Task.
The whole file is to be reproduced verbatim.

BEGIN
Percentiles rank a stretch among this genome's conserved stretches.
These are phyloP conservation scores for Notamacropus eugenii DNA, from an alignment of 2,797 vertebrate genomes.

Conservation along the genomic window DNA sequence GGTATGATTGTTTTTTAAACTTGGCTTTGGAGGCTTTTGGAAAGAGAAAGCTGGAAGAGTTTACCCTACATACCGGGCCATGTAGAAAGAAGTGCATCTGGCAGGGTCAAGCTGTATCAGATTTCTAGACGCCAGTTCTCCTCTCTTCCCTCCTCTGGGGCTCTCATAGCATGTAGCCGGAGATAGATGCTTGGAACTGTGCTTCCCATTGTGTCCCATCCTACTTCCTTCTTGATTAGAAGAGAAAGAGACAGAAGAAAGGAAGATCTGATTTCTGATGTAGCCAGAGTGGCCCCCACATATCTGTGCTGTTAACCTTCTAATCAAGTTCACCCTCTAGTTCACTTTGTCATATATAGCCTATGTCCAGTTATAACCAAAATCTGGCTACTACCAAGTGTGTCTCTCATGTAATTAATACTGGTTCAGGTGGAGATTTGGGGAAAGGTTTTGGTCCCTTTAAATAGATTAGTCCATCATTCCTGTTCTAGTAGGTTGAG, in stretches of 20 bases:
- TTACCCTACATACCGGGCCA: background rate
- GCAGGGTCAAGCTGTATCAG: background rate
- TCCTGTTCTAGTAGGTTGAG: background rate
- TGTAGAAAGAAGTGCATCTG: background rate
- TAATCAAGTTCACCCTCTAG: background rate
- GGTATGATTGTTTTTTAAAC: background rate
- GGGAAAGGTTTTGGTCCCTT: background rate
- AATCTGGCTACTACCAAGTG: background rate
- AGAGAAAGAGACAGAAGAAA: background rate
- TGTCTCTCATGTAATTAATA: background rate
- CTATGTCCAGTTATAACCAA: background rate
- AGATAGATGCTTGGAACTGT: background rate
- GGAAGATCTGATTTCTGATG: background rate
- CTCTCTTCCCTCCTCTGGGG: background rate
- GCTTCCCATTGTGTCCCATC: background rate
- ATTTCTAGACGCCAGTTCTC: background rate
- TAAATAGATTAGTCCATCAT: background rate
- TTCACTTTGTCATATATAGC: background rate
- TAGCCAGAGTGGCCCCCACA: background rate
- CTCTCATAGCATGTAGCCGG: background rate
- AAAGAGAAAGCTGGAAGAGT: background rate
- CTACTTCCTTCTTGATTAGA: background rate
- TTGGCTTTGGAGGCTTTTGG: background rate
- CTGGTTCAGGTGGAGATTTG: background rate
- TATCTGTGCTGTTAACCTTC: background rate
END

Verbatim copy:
Percentiles rank a stretch among this genome's conserved stretches.
These are phyloP conservation scores for Notamacropus eugenii DNA, from an alignment of 2,797 vertebrate genomes.

Conservation along the genomic window DNA sequence GGTATGATTGTTTTTTAAACTTGGCTTTGGAGGCTTTTGGAAAGAGAAAGCTGGAAGAGTTTACCCTACATACCGGGCCATGTAGAAAGAAGTGCATCTGGCAGGGTCAAGCTGTATCAGATTTCTAGACGCCAGTTCTCCTCTCTTCCCTCCTCTGGGGCTCTCATAGCATGTAGCCGGAGATAGATGCTTGGAACTGTGCTTCCCATTGTGTCCCATCCTACTTCCTTCTTGATTAGAAGAGAAAGAGACAGAAGAAAGGAAGATCTGATTTCTGATGTAGCCAGAGTGGCCCCCACATATCTGTGCTGTTAACCTTCTAATCAAGTTCACCCTCTAGTTCACTTTGTCATATATAGCCTATGTCCAGTTATAACCAAAATCTGGCTACTACCAAGTGTGTCTCTCATGTAATTAATACTGGTTCAGGTGGAGATTTGGGGAAAGGTTTTGGTCCCTTTAAATAGATTAGTCCATCATTCCTGTTCTAGTAGGTTGAG, in stretches of 20 bases:
- TTACCCTACATACCGGGCCA: background rate
- GCAGGGTCAAGCTGTATCAG: background rate
- TCCTGTTCTAGTAGGTTGAG: background rate
- TGTAGAAAGAAGTGCATCTG: background rate
- TAATCAAGTTCACCCTCTAG: background rate
- GGTATGATTGTTTTTTAAAC: background rate
- GGGAAAGGTTTTGGTCCCTT: background rate
- AATCTGGCTACTACCAAGTG: background rate
- AGAGAAAGAGACAGAAGAAA: background rate
- TGTCTCTCATGTAATTAATA: background rate
- CTATGTCCAGTTATAACCAA: background rate
- AGATAGATGCTTGGAACTGT: background rate
- GGAAGATCTGATTTCTGATG: background rate
- CTCTCTTCCCTCCTCTGGGG: background rate
- GCTTCCCATTGTGTCCCATC: background rate
- ATTTCTAGACGCCAGTTCTC: background rate
- TAAATAGATTAGTCCATCAT: background rate
- TTCACTTTGTCATATATAGC: background rate
- TAGCCAGAGTGGCCCCCACA: background rate
- CTCTCATAGCATGTAGCCGG: background rate
- AAAGAGAAAGCTGGAAGAGT: background rate
- CTACTTCCTTCTTGATTAGA: background rate
- TTGGCTTTGGAGGCTTTTGG: background rate
- CTGGTTCAGGTGGAGATTTG: background rate
- TATCTGTGCTGTTAACCTTC: background rate